Top Photo: Apizza Scholls. IMAGE: Karen Brooks
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With a reception as warm as a warden greeting a recidivist, Apizza wins no atmosphere awards. Still, for pizza theologists, it’s a temple. Owner Brian Spangler channels New York’s Italian-American coal-oven shops through an Oregon baker’s avid heart. Spangler makes dough daily and uses an infrared thermometer to suss out prime spots in his electric oven. The result: muscular pies with char-speckled bottoms that make East Coast devotees swoon, from a “New York White” to a sausage and spicy peppers, all ginormous.
Chef José Chesa’s brand of tapas in a nutshell: stupid-good but incredibly smart, informed by modernist know-how but as accessible as a Tater Tot. From a guy hiding a small galaxy of Michelin-star experience under his apron come big and little snacks, detailed salads, toasted squid-ink noodles, well-chosen Spanish wines, and a rocking, seafood-laden black rice paella for two, all in a bustling, casual space. Among the finds: bombas, crackling balls of potato mash, spicy beef, and comfort; and deep, dark chocolate “nutella” with toasted Spanish bread for scooping.
Now the mothership of chef-turned-restarateur Joshua McFadden’s small but growing fleet of eateries, Ava Gene’s swings like an indie brasserie. It’s a place to indulge in everything that makes Portland tick, as exacting ingredients, garage-rock scruffiness, shameless Europhilia, cocktail savvy, and Italian wine are reconfigured into a new standard of dining: marble clad, service intensive, and soaring behind what sounds like a director’s cut of iconic rock. Traditional limitations of “rustic” food are erased between the wood-charred breads, vegetable power, and satisfying pastas.
It takes audacity to put crunchy chicken skin at the center of a salad hosting cubes of fresh watermelon, the heady surprise of Thai chiles, watercress vines, and a carpet of baba ghanoush. Chef Sarah Pliner’s approach unfolds slowly on a seemingly random list of dishes, each its own constellation of cuisines and visual juxtapositions. France winks at Chinatown; Japan dances with India. Any given night turns up plenty of food and drink to tease the mind and make your tongue smile. And the drinks served in this cinder-block bunker’s attached bar are equally inventive.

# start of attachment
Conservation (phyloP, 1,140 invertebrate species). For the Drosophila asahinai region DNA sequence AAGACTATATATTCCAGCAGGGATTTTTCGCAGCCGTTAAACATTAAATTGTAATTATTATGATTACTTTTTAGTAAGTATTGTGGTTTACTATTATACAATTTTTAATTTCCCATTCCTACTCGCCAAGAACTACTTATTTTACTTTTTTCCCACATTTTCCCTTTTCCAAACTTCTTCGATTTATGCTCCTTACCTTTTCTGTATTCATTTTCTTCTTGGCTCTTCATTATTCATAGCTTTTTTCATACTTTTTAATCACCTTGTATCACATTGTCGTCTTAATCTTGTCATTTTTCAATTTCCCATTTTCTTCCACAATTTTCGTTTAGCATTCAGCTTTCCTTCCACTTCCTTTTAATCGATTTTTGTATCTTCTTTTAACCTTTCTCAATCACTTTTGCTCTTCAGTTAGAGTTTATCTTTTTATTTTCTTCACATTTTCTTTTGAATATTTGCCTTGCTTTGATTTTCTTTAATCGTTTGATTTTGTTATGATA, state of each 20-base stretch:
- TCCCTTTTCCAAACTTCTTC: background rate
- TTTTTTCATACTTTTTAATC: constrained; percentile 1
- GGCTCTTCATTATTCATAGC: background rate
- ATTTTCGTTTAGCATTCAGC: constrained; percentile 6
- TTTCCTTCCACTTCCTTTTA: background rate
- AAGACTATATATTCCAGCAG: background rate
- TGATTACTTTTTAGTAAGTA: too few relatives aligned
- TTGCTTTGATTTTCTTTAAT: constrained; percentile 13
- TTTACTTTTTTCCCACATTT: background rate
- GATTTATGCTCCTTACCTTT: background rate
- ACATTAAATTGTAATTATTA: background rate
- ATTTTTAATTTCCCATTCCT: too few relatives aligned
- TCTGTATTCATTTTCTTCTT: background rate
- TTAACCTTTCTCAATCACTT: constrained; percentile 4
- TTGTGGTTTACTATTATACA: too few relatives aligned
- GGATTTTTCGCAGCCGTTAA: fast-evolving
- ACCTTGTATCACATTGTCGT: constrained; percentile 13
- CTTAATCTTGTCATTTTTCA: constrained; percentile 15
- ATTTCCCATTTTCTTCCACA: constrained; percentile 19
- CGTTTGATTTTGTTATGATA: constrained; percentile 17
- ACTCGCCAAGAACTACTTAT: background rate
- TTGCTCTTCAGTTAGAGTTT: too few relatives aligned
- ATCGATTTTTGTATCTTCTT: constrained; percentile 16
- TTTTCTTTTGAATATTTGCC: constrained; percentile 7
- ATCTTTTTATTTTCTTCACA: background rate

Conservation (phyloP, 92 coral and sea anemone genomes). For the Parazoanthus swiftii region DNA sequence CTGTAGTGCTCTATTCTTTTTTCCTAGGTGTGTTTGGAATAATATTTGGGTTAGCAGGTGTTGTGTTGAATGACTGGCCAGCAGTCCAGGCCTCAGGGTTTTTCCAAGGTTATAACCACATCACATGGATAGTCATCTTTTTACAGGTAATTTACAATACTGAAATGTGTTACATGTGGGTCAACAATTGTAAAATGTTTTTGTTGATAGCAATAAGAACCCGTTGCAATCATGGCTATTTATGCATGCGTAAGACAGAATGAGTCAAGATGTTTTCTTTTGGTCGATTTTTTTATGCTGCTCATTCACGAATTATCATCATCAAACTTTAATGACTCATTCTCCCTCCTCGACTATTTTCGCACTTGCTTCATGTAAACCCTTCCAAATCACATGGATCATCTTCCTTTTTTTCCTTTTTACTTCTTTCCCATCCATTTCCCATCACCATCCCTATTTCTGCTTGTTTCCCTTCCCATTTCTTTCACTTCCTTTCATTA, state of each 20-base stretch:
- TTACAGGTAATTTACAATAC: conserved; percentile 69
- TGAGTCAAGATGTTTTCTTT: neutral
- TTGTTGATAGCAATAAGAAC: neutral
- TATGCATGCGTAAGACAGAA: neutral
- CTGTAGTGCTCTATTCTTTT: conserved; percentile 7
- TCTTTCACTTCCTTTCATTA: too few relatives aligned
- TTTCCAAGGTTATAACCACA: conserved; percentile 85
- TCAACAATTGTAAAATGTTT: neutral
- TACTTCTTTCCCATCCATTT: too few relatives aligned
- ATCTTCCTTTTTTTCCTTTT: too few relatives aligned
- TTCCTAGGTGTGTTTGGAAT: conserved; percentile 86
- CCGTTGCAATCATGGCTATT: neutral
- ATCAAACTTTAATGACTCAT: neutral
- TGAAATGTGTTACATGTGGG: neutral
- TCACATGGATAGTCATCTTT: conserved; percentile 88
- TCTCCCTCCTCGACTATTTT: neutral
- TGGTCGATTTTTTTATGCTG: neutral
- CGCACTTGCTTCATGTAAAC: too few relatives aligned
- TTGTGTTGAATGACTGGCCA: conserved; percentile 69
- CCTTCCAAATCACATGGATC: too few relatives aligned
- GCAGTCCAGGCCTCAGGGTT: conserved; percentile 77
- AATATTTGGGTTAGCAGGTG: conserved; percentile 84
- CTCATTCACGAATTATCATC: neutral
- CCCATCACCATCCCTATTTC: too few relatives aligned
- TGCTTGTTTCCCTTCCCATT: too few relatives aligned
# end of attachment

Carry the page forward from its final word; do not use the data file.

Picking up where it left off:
Jerry Huisinga performs quiet, old-school Italian magic at this casually modern satellite of Caffe Mingo next door. Get a spread of starters for the table, especially the lip-smacking chicken livers dancing on crispy toast, the mint-spiked lamb meatballs, and the best calamari around, super fresh and springy. Pasta rules, with at least a half dozen options nightly, all made fresh, from a silky, soulful, big-flavored lasagna to chitarra with spicy puttanesca and fried bottarga bread crumbs. The risotto (Wednesday only) banishes local competitors simply because it’s the real thing, made in two fresh batches with surgical concentration.
Naomi Pomeroy runs with the meat-worshipping bad boys of the Portland food scene, muscles flexed, elbows flying, but with lace showing underneath. Beast is her stage for sumptuous multicourse meals choreographed and assembled in the middle of the room. Pomeroy ships a deeply seasonal parade of mushroom soups, maple-glazed pork bellies, and foie gras bonbons in six-course prix fixe dinners that celebrate French comfort cooking, communal tables, and Oregon farm finds. The four-course brunch is among the city’s best, embracing candied bacon and a no-brakes attitude in an atmosphere of Otis Redding and girl power.
Chef Troy MacLarty directs an edible journey through India complete with collaged ephemera, Gandhi shrines, and real-deal flavors. The MO is casual, and the format (counter orders, bus your own dishes) keeps prices low. Classic thali platters—sambar, raita, dal, saffron rice, curry, and paratha—are full-meal steals at $12–15.50. But the kitchen really excels at Mumbai street snacks (bhel puri, dahi papri chaat), seasonal vegetable sides, and Goan-style pork vindaloo that tastes like barbecue from another planet. You polish it off with animal sounds and sweet, buttery, crumpet-like rolls. But order carefully, or face a garbanzo bean assault.
A culinary poet and dessert artist, chef Justin Woodward splices seasonal high points, technical feats, and concentrated sauces into spare compositions of strange beauty. His best ideas are excitedly out of the box, among them an edible “terrarium” with dreamy onion custard and hypergreen onion-stalk purée standing in for soil beneath a greenhouse of backyard leaves and flowers. The room is quiet; the focus is food. You are here for the elaborate tasting menu. But, you could always simply slip in for the Michelin star–caliber “dessert flight” that somehow remains Portland’s best-kept secret.